We all know those articles: “What happened next blew my mind!” or “The secret to losing weight that doctors hate!” Clickbait is common on the internet, often using emotional hooks and enticing headlines to draw in as many readers as possible. But after becoming so common and almost ridiculous, you may wonder why people still use clickbait – that’s because it still works, and is an incredibly effective tool that you should consider using yourself. Here’s why.
Why Does Clickbait Work?
Clickbait is often incredibly easy to identify, and with such a bad reputation, it seems strange to think it’s still widely used – but interaction with clickbait is still incredibly high. What is it about clickbait that people just can’t get enough of? Here’s your answer: curiosity. Economists George Loewenstein and Russel Golman proposed their Information-Gap Theory stating just this – that if readers come across information they don’t already know, they’ll feel uncomfortable. How do they get rid of those feelings? By acquiring that piece of information, and clicking on the article. It may not seem so important on the surface, but there are a few factors that make this so powerful:
Low Ambiguity Tolerance: People dislike ambiguity – but this isn’t just a preference thing. In fact, it’s biological and triggers our limbic system. Our limbic system (a neural network that decides how we feel and controls our basic drives) is always on guard for changes and threats. As this is a biological and unconscious process, we act on limbic responses without thinking. In terms of clickbait, we come across something we don’t know and we feel that biological drive to click on it, just to get the highest level of clarity to prove to ourselves there’s no threat.
The Zeigarnik Effect: This simply states that you’re more likely to remember an unfinished task. When we come across headlines that leave important information out, it stays in our memory – even if we want to move on, we’ll still have that nagging feeling that leaves us wanting to finish the headline.
Fear of Missing Out: This is probably the most effective of the three – humans have a drive to fit in and want to feel like they belong. Offering a title with promises of a payout makes people think if they don’t click, they are missing out. They don’t want to feel left out or regretful, and so will click to avoid this.
All clickbait has implied promises of an emotional payout. But readers need to feel fulfilled and content with what you’ve written, so they’ll come back and won’t just leave. Even if they aren’t interested in a topic, if the curiosity gap is strong enough, they’ll feel compelled to click on it.
Why Should I Use It?
There are loads of reasons why clickbait is something you should try – in fact, in the modern world, coming across a business that doesn’t use clickbait, even if only subtle, is an almost impossible task.
The most obvious reason as to why you should use clickbait is that it gets views. It’s easy to draw people in, and you’ll be able to get much more traffic coming to your website than if you stick with something that’s unlikely to pique your audience’s curiosity.
It’s also a good reason to utilize clickbait in terms of competition. As mentioned before, it’s hard to find someone who doesn’t use clickbait, meaning if you don’t use it, you’re in competition with people who are pulling on an audience’s curiosity and emotions. Not only is it a good idea to do it in order to compete, but it’s also very likely there are plenty in your industry doing it wrong; if you can do it right, you’ll stand above the rest and not only draw people in, but develop trust with your reader.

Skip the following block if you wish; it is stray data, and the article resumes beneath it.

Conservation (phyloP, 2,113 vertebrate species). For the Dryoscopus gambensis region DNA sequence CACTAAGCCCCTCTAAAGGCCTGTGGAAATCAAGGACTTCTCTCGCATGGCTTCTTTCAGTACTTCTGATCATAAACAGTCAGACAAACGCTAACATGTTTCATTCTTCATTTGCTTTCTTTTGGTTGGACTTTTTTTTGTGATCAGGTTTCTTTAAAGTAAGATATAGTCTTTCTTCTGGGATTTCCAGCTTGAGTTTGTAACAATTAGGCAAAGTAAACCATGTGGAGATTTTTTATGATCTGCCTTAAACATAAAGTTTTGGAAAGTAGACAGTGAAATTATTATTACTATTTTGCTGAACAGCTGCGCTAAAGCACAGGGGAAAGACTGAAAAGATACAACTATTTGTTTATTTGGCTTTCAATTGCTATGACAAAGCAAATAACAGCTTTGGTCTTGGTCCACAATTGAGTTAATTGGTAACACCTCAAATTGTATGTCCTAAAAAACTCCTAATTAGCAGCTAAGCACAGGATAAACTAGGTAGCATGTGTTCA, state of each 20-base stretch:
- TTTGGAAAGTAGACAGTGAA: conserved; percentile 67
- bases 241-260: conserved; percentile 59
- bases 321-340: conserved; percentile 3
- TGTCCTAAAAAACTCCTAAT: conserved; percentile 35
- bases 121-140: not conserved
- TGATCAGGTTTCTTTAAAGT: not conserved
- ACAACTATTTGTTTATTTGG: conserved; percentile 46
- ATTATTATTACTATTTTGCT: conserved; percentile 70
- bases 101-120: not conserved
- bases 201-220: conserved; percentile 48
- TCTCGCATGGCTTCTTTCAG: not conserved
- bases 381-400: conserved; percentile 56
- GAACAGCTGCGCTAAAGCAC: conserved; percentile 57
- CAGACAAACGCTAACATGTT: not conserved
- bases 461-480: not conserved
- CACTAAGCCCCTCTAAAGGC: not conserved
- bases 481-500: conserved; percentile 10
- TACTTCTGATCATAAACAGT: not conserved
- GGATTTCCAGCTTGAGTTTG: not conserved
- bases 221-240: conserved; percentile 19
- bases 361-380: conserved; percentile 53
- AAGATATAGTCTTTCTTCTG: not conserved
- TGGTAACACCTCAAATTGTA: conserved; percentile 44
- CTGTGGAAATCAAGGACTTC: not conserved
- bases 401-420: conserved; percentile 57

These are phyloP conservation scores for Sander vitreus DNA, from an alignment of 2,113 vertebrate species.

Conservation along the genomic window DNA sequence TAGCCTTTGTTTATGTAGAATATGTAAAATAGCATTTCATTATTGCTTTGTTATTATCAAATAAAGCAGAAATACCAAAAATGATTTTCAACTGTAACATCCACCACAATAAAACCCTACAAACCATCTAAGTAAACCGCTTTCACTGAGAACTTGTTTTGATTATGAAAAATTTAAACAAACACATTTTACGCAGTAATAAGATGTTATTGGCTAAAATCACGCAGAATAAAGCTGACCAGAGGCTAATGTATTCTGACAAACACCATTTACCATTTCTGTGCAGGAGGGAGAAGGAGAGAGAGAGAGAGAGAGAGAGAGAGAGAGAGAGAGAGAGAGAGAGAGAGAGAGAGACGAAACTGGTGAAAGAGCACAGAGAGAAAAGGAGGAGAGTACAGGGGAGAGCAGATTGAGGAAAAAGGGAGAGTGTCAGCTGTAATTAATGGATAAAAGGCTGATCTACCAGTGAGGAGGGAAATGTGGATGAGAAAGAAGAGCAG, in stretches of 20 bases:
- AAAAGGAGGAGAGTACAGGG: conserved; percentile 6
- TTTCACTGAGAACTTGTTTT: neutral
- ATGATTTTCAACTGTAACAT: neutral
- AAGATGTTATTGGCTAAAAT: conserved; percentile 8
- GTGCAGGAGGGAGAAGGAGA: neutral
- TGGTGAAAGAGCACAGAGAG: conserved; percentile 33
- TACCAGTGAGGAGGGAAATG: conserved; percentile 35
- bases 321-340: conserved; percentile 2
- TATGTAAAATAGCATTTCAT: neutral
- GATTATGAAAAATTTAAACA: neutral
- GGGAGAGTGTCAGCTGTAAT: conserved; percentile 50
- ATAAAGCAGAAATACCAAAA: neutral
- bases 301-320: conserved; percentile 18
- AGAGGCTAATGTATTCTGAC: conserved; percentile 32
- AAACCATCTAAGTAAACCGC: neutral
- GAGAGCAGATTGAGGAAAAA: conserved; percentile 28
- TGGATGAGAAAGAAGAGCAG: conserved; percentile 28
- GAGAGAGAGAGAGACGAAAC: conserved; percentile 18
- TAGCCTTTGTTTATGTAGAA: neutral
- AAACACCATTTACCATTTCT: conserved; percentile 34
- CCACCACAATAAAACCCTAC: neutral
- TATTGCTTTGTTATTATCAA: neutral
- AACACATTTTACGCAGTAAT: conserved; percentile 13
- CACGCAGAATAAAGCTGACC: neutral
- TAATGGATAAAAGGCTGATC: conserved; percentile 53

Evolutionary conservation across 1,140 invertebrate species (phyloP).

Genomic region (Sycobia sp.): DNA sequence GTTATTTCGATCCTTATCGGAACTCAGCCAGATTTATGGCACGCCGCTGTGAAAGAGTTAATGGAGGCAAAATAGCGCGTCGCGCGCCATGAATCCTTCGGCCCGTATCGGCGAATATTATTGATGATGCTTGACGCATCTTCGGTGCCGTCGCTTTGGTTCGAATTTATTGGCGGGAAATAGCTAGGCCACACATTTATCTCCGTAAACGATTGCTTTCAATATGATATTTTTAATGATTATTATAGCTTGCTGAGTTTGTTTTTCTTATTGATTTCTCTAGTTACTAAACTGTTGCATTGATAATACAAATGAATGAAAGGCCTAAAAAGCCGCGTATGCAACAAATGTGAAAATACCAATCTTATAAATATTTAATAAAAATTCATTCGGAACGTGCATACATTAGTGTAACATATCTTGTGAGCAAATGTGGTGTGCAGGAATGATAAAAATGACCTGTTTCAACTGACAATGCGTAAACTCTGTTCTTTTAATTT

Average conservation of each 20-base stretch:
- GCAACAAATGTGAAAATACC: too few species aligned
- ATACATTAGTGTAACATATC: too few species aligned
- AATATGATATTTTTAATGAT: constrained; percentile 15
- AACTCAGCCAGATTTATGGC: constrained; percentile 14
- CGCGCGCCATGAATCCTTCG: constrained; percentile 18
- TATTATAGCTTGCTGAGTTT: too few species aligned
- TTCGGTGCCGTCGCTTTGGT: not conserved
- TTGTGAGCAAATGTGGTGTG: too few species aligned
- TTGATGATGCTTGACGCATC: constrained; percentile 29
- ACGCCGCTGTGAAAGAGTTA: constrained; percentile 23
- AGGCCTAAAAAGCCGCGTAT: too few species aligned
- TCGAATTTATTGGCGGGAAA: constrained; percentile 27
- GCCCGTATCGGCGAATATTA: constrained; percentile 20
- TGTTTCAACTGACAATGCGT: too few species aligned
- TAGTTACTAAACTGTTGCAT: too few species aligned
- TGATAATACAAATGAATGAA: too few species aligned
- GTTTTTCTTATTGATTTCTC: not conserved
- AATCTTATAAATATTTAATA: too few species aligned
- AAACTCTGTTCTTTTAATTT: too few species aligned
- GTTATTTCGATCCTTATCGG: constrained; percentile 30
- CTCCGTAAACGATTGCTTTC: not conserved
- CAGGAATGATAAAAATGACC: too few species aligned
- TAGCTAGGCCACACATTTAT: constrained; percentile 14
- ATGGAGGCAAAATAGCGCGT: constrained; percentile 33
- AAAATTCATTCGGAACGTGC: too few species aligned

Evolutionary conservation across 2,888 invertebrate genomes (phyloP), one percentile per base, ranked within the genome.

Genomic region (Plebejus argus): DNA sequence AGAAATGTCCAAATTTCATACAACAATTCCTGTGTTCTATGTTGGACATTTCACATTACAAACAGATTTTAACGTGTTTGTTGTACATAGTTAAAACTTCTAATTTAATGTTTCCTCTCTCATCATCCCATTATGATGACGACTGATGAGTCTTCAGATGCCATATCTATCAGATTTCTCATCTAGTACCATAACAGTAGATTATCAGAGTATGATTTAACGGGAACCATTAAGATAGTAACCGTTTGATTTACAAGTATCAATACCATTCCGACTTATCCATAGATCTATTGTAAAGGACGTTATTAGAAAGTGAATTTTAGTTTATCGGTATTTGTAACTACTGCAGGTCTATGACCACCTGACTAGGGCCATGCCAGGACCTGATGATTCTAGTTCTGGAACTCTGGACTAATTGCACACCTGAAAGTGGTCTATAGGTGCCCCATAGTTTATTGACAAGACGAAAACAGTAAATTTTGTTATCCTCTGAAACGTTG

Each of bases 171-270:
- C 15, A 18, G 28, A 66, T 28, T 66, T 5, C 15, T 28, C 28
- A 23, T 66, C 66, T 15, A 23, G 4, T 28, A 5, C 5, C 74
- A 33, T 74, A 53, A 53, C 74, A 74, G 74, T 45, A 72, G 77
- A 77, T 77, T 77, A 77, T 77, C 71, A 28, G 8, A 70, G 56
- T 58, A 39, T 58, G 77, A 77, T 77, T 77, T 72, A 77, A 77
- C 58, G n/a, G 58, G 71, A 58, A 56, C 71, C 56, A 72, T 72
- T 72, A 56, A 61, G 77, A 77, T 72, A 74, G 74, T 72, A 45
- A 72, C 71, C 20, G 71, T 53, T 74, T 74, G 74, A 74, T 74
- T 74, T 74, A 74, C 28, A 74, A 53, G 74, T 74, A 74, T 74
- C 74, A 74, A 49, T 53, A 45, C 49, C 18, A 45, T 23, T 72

Clickbait also gets your content noticed. As mentioned before, the Zeigarnik Effect makes your content difficult to forget, and as it’s almost irresistible to click on, you’ll be able to get a much wider audience than without clickbait. If you use it right and follow through on your promises, you’ll also be able to draw people back, too.
How Do I Use Clickbait Effectively?
Clickbait is definitely worth a try, but you don’t want to use it incorrectly or else you’ll develop distrust between you and the reader.
Firstly, you don’t want to make your clickbait too obvious or overexaggerated. The prominence of clickbait titles nowadays means readers can easily identify it, and if they do in your titles, they’ll be likely to ignore your title as they’ll assume the article won’t come through on what it promises. Make sure you follow through on what you promise, too, and keep expectations attainable, or you’re setting readers up for disappointment. You should provide hope to the reader instead, or at least some satisfaction – never lie or swindle. If your product or idea is good, there’s no need.
There are basic elements that should appear in a clickbait article. Firstly, numbers are always good to include – they satisfy our need for order. You should try to use visualization, as painting a picture for the audience can appeal to their emotions and develop more attachment to the headline. People also like to be surprised, so putting some element of shock or surprise in there is a good idea.
There are also some persuasive features you can include to grab your audience. Newsjacking, which is including famous people, controversy, or popular things, is a good idea to not only get included in searches but also to get people interested more easily. If you’re feeling brave, including “hot topics” such as race, politics, sex, or religion grab people’s attention quickly. People love controversy, and this will allow you to cut through the noise, as long as you don’t write anything that will offend. Cliff-hangers are also a great way to build suspense and get readers wanting to know what happens.
Clickbait is certainly worth trying; even if you decide not to use it, knowing about it and how people use it will help you develop other marketing strategies to keep up with the competition.